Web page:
And that:

· “The tobacco manufacturers and the companies state that he best way…to prevent counterfeiting is to constantly change sophisticated packaging…”

Asked whether she accepted any of these arguments, Public Health Secretary Soubry, stated “I am afraid that I do not.” Soubry goes on to explain to the sub-committee why this is the case. (See image for an extract of the transcript.)

Later in the hearing, Viscount Bridgeman asked some questions on illicit trade based on a meeting he had with Peter Sheridan. Viscount Bridgeman asked whether counterfeit packaging would be harder to detect. Soubry responded that the term ‘plain packaging’ was misleading and that ‘standardised packaging’ would still include sophisticated security holograms.

The Lords asked that the Minister respond to the letter by Ramm and Sheridan, addressing the points made and sending a copy of any response to the Sub-Committee. Despite the high level of influence both Ramm and Sheridan achieved in this hearing, there is no mention of eithers involvement with The Common Sense Alliance. The letter in question, received upon request from the Sub-Committee was written in February 2013 by Ramm and Sheridan. It states that plain packaging would increase illicit trade and fund terrorist organisations. Once again their relationship with The Common Sense Alliance, and therefore BAT, was not disclosed.

Ramm and Sheridan letter discussed in the House of Lords, 13 March 2013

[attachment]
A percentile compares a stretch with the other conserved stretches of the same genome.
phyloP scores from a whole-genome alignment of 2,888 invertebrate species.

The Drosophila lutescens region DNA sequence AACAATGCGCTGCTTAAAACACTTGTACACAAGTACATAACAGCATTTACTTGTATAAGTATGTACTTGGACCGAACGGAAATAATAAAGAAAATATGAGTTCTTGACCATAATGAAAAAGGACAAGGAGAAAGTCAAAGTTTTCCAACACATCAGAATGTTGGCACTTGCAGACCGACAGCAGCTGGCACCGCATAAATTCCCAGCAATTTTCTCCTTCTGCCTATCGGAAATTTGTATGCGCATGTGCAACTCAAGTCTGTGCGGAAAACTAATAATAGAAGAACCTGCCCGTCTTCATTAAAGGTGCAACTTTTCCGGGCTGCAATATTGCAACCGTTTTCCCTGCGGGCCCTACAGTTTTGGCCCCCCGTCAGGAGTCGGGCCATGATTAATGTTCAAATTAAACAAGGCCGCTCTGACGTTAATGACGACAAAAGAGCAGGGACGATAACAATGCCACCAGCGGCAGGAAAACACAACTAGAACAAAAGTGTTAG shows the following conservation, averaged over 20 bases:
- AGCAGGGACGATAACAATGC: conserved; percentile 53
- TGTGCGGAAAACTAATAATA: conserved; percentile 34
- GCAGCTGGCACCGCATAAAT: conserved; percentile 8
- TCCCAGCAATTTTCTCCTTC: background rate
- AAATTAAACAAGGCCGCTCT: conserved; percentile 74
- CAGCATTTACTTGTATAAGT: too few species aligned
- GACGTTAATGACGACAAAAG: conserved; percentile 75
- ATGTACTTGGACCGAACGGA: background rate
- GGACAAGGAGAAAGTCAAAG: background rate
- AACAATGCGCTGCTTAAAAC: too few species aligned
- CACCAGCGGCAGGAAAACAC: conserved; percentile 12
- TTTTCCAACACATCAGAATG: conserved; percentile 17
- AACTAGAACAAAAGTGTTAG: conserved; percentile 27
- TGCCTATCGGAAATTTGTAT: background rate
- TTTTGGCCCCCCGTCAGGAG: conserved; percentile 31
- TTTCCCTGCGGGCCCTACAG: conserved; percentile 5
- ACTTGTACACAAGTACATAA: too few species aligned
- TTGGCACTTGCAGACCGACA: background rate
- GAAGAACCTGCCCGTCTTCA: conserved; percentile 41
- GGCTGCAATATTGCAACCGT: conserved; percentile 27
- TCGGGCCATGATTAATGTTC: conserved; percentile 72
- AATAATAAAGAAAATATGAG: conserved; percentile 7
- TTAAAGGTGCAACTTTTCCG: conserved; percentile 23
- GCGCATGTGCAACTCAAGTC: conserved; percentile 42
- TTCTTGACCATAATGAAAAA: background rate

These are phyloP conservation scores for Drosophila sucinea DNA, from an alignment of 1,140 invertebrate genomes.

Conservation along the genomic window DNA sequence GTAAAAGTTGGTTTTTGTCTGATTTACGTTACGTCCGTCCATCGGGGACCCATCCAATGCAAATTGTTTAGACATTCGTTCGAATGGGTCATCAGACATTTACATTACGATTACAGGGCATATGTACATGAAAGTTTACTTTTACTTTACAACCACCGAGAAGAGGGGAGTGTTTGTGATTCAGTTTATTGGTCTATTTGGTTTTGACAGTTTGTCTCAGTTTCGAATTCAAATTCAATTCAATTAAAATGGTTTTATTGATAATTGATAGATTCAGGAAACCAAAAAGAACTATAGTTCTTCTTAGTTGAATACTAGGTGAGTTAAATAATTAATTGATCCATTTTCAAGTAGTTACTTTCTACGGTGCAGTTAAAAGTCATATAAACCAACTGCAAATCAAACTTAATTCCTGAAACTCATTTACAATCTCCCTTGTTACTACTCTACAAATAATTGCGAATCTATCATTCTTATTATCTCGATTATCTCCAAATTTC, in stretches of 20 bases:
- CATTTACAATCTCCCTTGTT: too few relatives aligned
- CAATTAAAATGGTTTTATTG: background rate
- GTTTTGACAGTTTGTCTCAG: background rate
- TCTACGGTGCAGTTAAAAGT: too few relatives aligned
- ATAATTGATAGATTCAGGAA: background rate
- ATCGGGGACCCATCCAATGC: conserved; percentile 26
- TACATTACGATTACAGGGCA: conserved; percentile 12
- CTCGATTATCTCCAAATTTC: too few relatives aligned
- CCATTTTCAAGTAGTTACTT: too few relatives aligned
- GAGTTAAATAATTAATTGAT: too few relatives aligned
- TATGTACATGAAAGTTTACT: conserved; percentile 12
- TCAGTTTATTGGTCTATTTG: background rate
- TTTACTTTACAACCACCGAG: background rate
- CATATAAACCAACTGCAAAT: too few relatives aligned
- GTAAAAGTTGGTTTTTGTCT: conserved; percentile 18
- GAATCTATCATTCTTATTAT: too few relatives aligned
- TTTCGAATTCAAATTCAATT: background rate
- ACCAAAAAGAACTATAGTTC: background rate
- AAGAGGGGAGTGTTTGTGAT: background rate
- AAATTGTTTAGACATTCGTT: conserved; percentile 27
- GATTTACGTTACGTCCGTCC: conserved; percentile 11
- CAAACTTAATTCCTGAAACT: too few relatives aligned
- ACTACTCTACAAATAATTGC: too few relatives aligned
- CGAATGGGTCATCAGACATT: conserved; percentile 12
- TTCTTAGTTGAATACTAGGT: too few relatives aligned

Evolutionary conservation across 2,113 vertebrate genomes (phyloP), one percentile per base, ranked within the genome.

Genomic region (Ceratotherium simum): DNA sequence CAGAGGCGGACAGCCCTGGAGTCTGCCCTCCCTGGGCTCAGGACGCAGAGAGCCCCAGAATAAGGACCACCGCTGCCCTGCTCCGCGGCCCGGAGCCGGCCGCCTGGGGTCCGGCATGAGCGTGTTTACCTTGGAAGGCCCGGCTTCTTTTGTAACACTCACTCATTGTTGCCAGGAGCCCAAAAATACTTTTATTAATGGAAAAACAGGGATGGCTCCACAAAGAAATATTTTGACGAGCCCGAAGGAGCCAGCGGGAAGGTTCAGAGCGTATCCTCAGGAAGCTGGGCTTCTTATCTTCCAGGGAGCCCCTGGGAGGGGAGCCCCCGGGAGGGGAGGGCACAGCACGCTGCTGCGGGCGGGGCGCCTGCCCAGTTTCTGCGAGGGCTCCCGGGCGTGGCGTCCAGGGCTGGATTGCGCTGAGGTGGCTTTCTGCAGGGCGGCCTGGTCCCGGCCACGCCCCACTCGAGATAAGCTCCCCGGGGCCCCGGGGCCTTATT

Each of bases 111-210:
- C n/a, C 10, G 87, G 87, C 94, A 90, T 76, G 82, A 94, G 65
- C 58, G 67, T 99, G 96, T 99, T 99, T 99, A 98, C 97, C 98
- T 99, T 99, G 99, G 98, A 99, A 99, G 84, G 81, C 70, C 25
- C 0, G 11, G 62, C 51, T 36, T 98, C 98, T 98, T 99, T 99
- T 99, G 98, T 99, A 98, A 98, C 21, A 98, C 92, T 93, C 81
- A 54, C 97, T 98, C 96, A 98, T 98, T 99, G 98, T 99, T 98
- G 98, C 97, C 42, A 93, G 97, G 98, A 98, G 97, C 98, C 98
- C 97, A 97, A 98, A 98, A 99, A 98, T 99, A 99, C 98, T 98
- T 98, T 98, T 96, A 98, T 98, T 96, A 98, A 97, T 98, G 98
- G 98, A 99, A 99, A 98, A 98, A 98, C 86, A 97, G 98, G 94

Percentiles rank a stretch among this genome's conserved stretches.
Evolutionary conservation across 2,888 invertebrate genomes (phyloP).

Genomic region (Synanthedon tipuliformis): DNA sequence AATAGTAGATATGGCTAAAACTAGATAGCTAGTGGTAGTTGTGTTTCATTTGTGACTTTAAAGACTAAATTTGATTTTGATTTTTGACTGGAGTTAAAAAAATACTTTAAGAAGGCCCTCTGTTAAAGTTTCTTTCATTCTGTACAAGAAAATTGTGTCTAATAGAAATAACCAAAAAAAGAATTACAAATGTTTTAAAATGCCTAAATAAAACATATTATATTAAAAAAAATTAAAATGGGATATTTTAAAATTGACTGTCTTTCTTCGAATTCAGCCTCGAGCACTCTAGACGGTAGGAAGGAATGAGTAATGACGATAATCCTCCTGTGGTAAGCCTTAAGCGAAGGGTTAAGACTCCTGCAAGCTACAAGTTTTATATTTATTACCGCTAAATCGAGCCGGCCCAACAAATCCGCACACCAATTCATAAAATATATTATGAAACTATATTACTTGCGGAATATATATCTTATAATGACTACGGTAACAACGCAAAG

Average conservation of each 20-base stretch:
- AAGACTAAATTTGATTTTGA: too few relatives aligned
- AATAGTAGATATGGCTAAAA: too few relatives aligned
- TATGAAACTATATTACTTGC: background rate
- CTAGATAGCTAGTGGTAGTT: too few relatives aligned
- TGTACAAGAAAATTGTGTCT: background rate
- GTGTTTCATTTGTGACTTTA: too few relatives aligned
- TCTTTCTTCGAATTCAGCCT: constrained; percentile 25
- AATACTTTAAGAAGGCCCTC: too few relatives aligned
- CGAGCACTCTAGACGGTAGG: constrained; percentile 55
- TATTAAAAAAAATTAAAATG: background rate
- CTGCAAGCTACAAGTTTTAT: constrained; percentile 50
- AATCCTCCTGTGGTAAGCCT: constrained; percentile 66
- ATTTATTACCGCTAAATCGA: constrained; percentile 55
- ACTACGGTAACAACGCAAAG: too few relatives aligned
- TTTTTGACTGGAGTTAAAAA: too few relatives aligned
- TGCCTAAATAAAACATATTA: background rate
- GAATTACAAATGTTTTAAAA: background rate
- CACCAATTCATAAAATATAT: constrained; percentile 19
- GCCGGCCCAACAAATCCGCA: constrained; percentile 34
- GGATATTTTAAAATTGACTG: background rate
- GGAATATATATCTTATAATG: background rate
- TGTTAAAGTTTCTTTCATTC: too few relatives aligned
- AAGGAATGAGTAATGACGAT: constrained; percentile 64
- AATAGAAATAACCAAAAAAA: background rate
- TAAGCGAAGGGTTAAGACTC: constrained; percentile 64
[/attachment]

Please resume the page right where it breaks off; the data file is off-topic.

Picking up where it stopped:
“Plain Packaging Lobbyists Under Fire Over Links to Tobacco Company”

The Common Sense Alliance was the subject of a national press story in the Observer on Sunday on the 28th April 2013: “Former police officers who gave evidence to Lords on upcoming legislation worked for Common Sense Alliance, funded by BAT”[8]


  1. Basil Dutchak, Basil Dutchak, Owner B&K Associates, LinkedIn, accessed April 2013
  2. Andy de Caso, Andy de Caso, Sales Director at SKYCIG UK, LinkedIn, accessed April 2013
  3. Madz Widen, Madz Widen, LinkedIn, accessed April 2013
  4. See for instance: LinkedIn, David Fox, accessed April 2013
  5. Steven Alexander, Plain pack cigarettes a ‘smuggler’s charter’, Belfast Telegraph, 26 September 2012, accessed April 2013
  6. Angela Harbutt, Anti-tobacco activists protest too much, Hands Off Our Packs Campaign Blog, 2 October 2012, accessed April 2013
  7. 7.0 7.1 House of Lords, Unrevised transcript of evidence taken before The Select Committee on the European Union Home Affairs, Health and Education Committee, Inquiry on Tobacco Products Directive, 13 March 2013, accessed April 2013
  8. Plain Packaging Lobbyists Under Fire Over Links to Tobacco Company, the Guardian, 28 April 2013, accessed May 2013

Gudang Garam and sports endorsement

Gudang Garam and sports endorsement

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Screengrab taken from

Gudang Garam International is an Indonesian cigarette company selling kretek (clove flavoured) cigarettes of the same name. According to Euromonitor International, in 2010 Gudang Garam International held the top market share in Indonesia.[1]

The tobacco company’s website (accessed from the UK) includes the brand logo and name, yet the website focuses on Premier League football. Gudang Garam owns and actively promotes the internet-based sports channel dedicated to football, a sport which is very popular with the young, which is a concern in a country where child smoking has reached epidemic levels.[2]



The Premier League

Screengrab taken from

The Premier League is the organising body responsible for Britain’s top football division. Despite its copyright and image rights being tightly controlled,[3] in Indonesia the Premier League is promoted by Gudang Garam International, via its sports channel InterSport.[4]

Given how tightly controlled the rights are, it might come as a surprise to some that the Premier League does not have a non-tobacco promotion clause in its overseas contracts.